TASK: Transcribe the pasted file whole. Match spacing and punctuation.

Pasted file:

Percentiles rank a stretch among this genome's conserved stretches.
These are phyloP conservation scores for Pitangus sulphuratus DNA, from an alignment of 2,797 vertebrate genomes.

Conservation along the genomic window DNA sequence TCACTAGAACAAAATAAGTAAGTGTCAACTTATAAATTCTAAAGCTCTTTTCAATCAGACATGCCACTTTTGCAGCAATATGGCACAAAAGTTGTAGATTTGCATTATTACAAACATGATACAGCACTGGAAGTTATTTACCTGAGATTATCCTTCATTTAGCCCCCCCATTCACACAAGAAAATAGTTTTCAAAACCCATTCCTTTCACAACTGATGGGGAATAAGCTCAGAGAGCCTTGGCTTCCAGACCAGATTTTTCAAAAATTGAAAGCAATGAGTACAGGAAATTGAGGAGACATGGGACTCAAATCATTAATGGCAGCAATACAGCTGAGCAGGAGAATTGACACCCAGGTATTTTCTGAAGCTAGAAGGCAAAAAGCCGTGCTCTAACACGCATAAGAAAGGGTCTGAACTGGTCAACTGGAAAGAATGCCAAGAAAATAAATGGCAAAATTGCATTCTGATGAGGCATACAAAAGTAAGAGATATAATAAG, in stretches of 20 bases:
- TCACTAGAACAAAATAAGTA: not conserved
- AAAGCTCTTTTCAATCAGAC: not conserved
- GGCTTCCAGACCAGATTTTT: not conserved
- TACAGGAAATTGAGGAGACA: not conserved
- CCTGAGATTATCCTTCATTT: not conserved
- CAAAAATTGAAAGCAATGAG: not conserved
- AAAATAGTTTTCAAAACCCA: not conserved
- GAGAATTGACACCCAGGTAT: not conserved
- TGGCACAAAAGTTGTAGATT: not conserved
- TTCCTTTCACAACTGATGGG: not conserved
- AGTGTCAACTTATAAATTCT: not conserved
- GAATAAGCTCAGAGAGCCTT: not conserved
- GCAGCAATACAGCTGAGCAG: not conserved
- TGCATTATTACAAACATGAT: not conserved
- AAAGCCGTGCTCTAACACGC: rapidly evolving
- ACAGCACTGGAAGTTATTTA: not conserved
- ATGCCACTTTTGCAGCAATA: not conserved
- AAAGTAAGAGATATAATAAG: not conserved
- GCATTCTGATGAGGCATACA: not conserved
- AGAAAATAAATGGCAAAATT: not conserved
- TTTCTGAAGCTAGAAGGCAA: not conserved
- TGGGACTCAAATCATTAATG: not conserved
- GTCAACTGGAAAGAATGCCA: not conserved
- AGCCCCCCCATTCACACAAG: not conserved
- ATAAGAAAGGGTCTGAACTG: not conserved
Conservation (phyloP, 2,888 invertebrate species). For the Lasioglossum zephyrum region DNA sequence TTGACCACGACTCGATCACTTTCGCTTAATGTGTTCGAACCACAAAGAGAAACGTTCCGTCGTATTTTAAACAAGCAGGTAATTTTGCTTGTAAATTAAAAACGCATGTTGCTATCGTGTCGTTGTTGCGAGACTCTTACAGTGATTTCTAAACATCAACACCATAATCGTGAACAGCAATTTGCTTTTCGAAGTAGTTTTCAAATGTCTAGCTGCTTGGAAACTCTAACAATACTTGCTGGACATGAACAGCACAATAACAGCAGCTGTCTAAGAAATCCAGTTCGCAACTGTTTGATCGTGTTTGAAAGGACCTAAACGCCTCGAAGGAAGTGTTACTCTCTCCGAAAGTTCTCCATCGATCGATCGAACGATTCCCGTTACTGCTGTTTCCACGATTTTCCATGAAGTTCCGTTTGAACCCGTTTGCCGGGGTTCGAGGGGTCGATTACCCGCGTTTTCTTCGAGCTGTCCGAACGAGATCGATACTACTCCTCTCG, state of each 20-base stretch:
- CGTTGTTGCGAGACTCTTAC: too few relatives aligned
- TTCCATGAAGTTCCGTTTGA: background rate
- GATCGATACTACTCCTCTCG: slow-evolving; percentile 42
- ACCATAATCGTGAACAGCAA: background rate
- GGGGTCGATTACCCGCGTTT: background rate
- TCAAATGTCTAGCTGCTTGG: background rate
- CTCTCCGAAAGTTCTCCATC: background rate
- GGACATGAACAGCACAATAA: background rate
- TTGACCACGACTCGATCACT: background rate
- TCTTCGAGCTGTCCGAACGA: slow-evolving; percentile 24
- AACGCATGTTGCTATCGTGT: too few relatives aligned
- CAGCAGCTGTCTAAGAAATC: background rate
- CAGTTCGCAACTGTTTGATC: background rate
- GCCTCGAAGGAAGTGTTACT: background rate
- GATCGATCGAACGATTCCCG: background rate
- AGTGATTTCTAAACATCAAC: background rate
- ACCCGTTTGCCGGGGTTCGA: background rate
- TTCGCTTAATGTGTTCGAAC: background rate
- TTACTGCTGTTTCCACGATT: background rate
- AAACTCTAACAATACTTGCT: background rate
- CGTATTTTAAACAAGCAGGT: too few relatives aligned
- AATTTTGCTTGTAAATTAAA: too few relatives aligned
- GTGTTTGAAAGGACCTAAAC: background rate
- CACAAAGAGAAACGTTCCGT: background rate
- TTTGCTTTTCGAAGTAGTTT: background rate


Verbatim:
Percentiles rank a stretch among this genome's conserved stretches.
These are phyloP conservation scores for Pitangus sulphuratus DNA, from an alignment of 2,797 vertebrate genomes.

Conservation along the genomic window DNA sequence TCACTAGAACAAAATAAGTAAGTGTCAACTTATAAATTCTAAAGCTCTTTTCAATCAGACATGCCACTTTTGCAGCAATATGGCACAAAAGTTGTAGATTTGCATTATTACAAACATGATACAGCACTGGAAGTTATTTACCTGAGATTATCCTTCATTTAGCCCCCCCATTCACACAAGAAAATAGTTTTCAAAACCCATTCCTTTCACAACTGATGGGGAATAAGCTCAGAGAGCCTTGGCTTCCAGACCAGATTTTTCAAAAATTGAAAGCAATGAGTACAGGAAATTGAGGAGACATGGGACTCAAATCATTAATGGCAGCAATACAGCTGAGCAGGAGAATTGACACCCAGGTATTTTCTGAAGCTAGAAGGCAAAAAGCCGTGCTCTAACACGCATAAGAAAGGGTCTGAACTGGTCAACTGGAAAGAATGCCAAGAAAATAAATGGCAAAATTGCATTCTGATGAGGCATACAAAAGTAAGAGATATAATAAG, in stretches of 20 bases:
- TCACTAGAACAAAATAAGTA: not conserved
- AAAGCTCTTTTCAATCAGAC: not conserved
- GGCTTCCAGACCAGATTTTT: not conserved
- TACAGGAAATTGAGGAGACA: not conserved
- CCTGAGATTATCCTTCATTT: not conserved
- CAAAAATTGAAAGCAATGAG: not conserved
- AAAATAGTTTTCAAAACCCA: not conserved
- GAGAATTGACACCCAGGTAT: not conserved
- TGGCACAAAAGTTGTAGATT: not conserved
- TTCCTTTCACAACTGATGGG: not conserved
- AGTGTCAACTTATAAATTCT: not conserved
- GAATAAGCTCAGAGAGCCTT: not conserved
- GCAGCAATACAGCTGAGCAG: not conserved
- TGCATTATTACAAACATGAT: not conserved
- AAAGCCGTGCTCTAACACGC: rapidly evolving
- ACAGCACTGGAAGTTATTTA: not conserved
- ATGCCACTTTTGCAGCAATA: not conserved
- AAAGTAAGAGATATAATAAG: not conserved
- GCATTCTGATGAGGCATACA: not conserved
- AGAAAATAAATGGCAAAATT: not conserved
- TTTCTGAAGCTAGAAGGCAA: not conserved
- TGGGACTCAAATCATTAATG: not conserved
- GTCAACTGGAAAGAATGCCA: not conserved
- AGCCCCCCCATTCACACAAG: not conserved
- ATAAGAAAGGGTCTGAACTG: not conserved
Conservation (phyloP, 2,888 invertebrate species). For the Lasioglossum zephyrum region DNA sequence TTGACCACGACTCGATCACTTTCGCTTAATGTGTTCGAACCACAAAGAGAAACGTTCCGTCGTATTTTAAACAAGCAGGTAATTTTGCTTGTAAATTAAAAACGCATGTTGCTATCGTGTCGTTGTTGCGAGACTCTTACAGTGATTTCTAAACATCAACACCATAATCGTGAACAGCAATTTGCTTTTCGAAGTAGTTTTCAAATGTCTAGCTGCTTGGAAACTCTAACAATACTTGCTGGACATGAACAGCACAATAACAGCAGCTGTCTAAGAAATCCAGTTCGCAACTGTTTGATCGTGTTTGAAAGGACCTAAACGCCTCGAAGGAAGTGTTACTCTCTCCGAAAGTTCTCCATCGATCGATCGAACGATTCCCGTTACTGCTGTTTCCACGATTTTCCATGAAGTTCCGTTTGAACCCGTTTGCCGGGGTTCGAGGGGTCGATTACCCGCGTTTTCTTCGAGCTGTCCGAACGAGATCGATACTACTCCTCTCG, state of each 20-base stretch:
- CGTTGTTGCGAGACTCTTAC: too few relatives aligned
- TTCCATGAAGTTCCGTTTGA: background rate
- GATCGATACTACTCCTCTCG: slow-evolving; percentile 42
- ACCATAATCGTGAACAGCAA: background rate
- GGGGTCGATTACCCGCGTTT: background rate
- TCAAATGTCTAGCTGCTTGG: background rate
- CTCTCCGAAAGTTCTCCATC: background rate
- GGACATGAACAGCACAATAA: background rate
- TTGACCACGACTCGATCACT: background rate
- TCTTCGAGCTGTCCGAACGA: slow-evolving; percentile 24
- AACGCATGTTGCTATCGTGT: too few relatives aligned
- CAGCAGCTGTCTAAGAAATC: background rate
- CAGTTCGCAACTGTTTGATC: background rate
- GCCTCGAAGGAAGTGTTACT: background rate
- GATCGATCGAACGATTCCCG: background rate
- AGTGATTTCTAAACATCAAC: background rate
- ACCCGTTTGCCGGGGTTCGA: background rate
- TTCGCTTAATGTGTTCGAAC: background rate
- TTACTGCTGTTTCCACGATT: background rate
- AAACTCTAACAATACTTGCT: background rate
- CGTATTTTAAACAAGCAGGT: too few relatives aligned
- AATTTTGCTTGTAAATTAAA: too few relatives aligned
- GTGTTTGAAAGGACCTAAAC: background rate
- CACAAAGAGAAACGTTCCGT: background rate
- TTTGCTTTTCGAAGTAGTTT: background rate